Sunday, December 19, 2010

Progress in Health and Safety

My mother always used to enjoy chatting to families with children in the pool. As an experienced swimming teacher, she would watch the little ones swim and give them encouragement.

Now, of course, thanks to the Council's directive that no solo adult swimmers can swim at the same time as families, my mother won't be able to do that any more.

Things weren't like that in the early nineteen-fifties, when she was teaching at a secondary modern school in a deprived part of Leeds.

She was horrified to find that most of the children had never been to the Lake District. So she offered to take a group of them in the school holidays.

So off she went, just my mother and eight eleven-year-olds, to a camp site at the bottom end of Windermere.

My mother had scrounged a big tent from somewhere and they all slept in it.

Her cousin Nancy in Barrow-in-Furness was a cook and brought lots of food down. My mother enlisted various friends of hers to help as well.

They were there for a week. They played a lot of cricket and football at the camp site. They swam in Windermere, and my mother taught them how to dive. She took them walking on the fells.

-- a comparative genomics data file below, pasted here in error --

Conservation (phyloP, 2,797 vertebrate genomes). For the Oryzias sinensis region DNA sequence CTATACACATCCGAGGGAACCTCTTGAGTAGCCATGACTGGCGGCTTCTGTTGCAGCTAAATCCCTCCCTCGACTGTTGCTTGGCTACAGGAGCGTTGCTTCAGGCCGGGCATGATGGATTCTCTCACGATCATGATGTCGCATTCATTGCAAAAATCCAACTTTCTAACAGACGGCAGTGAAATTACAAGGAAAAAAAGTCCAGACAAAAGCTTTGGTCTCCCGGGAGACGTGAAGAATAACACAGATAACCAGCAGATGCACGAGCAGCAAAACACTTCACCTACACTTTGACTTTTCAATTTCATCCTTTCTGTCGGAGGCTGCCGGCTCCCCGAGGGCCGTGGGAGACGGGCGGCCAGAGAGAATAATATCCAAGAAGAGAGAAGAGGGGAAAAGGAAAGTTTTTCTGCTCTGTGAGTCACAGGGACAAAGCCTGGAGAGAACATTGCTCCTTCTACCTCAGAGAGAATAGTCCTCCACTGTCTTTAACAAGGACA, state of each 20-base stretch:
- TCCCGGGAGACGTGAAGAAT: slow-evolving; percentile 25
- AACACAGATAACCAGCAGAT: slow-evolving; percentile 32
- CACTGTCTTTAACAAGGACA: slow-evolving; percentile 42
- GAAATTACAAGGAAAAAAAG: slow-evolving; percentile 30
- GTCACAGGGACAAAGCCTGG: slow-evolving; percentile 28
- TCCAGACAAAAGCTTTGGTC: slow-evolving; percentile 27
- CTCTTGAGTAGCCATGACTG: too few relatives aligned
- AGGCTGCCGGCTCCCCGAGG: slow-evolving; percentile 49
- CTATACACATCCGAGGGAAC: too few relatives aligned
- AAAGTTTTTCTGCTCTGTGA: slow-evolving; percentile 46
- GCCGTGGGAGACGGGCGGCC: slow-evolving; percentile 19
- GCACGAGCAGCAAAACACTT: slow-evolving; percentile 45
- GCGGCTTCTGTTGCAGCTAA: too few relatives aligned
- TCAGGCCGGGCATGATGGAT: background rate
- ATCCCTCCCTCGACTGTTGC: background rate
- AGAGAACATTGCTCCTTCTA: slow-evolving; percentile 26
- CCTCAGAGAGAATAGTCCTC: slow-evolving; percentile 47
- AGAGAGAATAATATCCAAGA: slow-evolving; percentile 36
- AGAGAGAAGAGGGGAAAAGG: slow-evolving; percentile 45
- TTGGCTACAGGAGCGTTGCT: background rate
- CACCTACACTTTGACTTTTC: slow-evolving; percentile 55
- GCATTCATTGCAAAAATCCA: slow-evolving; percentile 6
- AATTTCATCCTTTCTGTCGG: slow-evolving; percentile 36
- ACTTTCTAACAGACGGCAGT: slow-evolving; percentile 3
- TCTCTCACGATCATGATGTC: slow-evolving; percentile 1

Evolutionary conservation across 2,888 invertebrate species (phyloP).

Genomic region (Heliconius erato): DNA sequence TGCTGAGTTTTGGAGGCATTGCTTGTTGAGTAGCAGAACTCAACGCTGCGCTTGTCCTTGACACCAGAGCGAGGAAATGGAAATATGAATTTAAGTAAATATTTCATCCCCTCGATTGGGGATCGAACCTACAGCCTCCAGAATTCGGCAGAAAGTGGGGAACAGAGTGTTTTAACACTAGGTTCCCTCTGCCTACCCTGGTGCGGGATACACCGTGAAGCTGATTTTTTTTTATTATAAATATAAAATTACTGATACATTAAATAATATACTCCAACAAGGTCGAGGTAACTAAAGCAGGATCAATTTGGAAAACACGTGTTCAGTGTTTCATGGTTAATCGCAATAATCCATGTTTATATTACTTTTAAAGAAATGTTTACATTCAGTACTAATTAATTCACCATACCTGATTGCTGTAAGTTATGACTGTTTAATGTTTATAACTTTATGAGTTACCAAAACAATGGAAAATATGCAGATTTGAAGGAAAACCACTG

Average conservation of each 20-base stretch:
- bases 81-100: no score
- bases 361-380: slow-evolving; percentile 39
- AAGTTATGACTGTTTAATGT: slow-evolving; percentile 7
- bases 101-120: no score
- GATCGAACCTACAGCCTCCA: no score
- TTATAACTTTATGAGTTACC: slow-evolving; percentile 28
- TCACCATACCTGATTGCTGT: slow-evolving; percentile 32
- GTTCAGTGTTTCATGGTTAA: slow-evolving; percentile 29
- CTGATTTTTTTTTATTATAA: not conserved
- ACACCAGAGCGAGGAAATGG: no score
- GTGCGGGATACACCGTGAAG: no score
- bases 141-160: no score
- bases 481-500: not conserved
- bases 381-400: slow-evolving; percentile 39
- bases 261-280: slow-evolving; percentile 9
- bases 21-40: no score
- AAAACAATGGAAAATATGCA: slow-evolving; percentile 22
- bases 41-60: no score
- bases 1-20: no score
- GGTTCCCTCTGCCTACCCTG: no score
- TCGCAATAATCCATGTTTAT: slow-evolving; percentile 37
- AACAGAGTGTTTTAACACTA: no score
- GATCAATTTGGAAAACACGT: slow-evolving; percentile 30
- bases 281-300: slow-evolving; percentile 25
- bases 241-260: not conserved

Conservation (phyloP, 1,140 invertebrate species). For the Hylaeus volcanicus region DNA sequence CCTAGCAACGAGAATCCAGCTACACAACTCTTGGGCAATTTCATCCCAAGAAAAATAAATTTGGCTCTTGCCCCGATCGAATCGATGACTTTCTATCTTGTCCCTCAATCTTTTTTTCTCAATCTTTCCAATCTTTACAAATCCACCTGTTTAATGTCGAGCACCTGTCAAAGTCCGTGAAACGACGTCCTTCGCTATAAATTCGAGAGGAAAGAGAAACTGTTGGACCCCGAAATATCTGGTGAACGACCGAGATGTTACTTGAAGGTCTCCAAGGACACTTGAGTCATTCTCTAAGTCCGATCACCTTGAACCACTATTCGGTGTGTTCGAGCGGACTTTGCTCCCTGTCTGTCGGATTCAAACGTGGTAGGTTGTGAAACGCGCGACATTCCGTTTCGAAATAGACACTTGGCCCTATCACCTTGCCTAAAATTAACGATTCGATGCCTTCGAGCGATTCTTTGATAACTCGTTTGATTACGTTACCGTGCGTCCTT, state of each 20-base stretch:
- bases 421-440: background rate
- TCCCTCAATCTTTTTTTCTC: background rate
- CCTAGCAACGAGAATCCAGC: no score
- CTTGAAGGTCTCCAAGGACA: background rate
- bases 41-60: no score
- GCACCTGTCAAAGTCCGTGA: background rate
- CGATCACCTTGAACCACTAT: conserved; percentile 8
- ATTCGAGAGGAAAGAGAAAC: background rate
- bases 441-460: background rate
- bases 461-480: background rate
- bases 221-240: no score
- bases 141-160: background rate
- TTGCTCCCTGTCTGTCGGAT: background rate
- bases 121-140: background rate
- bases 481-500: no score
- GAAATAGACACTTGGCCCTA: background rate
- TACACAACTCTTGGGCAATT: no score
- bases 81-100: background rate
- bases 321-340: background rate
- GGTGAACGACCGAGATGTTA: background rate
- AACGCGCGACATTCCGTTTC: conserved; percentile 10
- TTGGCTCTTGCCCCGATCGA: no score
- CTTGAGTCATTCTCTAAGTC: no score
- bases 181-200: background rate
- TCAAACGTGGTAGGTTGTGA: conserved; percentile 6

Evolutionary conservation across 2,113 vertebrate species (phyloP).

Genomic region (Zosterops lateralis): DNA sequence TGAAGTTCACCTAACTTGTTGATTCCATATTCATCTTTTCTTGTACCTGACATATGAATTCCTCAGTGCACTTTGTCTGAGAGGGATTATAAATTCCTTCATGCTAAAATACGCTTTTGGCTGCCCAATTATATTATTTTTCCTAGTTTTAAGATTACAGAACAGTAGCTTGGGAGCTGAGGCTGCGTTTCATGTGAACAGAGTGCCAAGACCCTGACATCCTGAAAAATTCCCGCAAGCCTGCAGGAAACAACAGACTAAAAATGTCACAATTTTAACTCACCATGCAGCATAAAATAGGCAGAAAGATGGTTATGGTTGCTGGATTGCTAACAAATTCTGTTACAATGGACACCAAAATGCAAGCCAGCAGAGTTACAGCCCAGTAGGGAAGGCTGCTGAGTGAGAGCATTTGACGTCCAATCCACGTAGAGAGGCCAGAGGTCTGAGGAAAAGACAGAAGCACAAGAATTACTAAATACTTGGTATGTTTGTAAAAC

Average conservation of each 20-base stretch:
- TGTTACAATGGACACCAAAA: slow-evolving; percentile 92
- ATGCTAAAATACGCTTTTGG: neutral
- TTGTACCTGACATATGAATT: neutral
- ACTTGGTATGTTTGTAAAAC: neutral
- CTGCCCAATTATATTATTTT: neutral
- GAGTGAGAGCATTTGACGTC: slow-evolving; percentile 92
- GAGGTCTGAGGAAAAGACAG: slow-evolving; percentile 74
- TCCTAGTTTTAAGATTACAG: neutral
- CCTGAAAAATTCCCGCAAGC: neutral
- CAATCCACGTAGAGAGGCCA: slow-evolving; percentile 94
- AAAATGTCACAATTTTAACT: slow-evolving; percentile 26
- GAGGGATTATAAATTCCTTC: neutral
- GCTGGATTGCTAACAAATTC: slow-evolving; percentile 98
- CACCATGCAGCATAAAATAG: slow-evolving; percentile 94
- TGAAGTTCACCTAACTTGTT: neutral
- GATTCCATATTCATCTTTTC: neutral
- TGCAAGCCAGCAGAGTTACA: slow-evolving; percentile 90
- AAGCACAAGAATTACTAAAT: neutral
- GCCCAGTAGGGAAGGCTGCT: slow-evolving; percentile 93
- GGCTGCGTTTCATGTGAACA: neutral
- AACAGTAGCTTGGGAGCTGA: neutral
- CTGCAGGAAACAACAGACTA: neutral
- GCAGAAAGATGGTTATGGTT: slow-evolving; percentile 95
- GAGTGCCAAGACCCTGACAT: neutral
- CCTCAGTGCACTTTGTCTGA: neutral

These days, Health and Safety wouldn't allow any of this. But guess what, all the children were safe and nobody was hurt. They had a brilliant week and I bet that, for some of them, it was the highlight of their childhoods.

Of course, part of the reason that the children were safe was that my mother, who was born in Barrow-in-Furness, had spent much of her childhood exploring the Great Outdoors of the Lake District and therefore knew what was safe and what was not.

So my mother's gone from being in sole charge of a group of eleven-year-olds for a week to, in her eighty-seventh year, not being allowed to be in the pool at the same time as children in case she molests them in some way.

And this is supposed to be progress? Of course we need Health and Safety legislation - - - but far more than that, we need humanity, and we need common sense, and we're in danger of throwing them both into the depths of the lake.


Anonymous Ruth said...

It strikes me that two or three adult swimmers together might pose more threat to families' children than the lone predator and anyone could be more problematic than your mum.

6:51 am  
Blogger rhymeswithplague said...

I think you should convert this post into a letter to the editor of your local newspaper.

It might even have a salutary effect on your community.

1:51 pm  
Anonymous Anonymous said...

Here, here RWP!

4:04 pm  

Post a Comment

<< Home